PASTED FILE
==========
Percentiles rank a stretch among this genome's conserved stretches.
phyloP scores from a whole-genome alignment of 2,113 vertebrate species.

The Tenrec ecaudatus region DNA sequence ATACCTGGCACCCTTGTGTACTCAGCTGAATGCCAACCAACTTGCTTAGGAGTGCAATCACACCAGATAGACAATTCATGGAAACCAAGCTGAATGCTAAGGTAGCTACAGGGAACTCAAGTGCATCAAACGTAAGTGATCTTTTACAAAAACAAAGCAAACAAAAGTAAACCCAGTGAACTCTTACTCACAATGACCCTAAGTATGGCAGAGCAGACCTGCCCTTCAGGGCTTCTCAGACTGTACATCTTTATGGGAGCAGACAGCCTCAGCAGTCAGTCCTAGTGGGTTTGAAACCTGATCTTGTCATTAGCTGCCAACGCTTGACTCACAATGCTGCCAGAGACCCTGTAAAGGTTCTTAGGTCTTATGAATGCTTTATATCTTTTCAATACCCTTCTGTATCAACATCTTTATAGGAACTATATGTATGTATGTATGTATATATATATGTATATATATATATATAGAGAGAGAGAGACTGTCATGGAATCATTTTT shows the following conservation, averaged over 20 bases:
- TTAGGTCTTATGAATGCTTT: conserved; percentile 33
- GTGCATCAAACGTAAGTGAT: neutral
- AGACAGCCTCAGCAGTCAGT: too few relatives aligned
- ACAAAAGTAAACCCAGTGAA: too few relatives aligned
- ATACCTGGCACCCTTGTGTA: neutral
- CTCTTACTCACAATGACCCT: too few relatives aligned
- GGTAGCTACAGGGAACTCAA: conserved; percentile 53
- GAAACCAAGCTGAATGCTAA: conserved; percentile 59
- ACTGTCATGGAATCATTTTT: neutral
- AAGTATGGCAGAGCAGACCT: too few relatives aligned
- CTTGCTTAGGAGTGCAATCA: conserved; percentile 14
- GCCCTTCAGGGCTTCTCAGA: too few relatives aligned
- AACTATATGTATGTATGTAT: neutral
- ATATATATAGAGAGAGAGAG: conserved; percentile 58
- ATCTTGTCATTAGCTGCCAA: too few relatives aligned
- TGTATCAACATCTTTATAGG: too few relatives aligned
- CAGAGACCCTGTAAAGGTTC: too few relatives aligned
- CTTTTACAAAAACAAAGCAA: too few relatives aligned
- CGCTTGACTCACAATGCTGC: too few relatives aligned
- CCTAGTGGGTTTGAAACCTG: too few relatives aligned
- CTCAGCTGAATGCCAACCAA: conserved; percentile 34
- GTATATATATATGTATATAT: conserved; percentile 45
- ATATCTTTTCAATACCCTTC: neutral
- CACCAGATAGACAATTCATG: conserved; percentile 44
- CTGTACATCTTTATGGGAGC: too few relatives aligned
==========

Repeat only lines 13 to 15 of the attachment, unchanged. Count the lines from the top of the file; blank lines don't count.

- AAGTATGGCAGAGCAGACCT: too few relatives aligned
- CTTGCTTAGGAGTGCAATCA: conserved; percentile 14
- GCCCTTCAGGGCTTCTCAGA: too few relatives aligned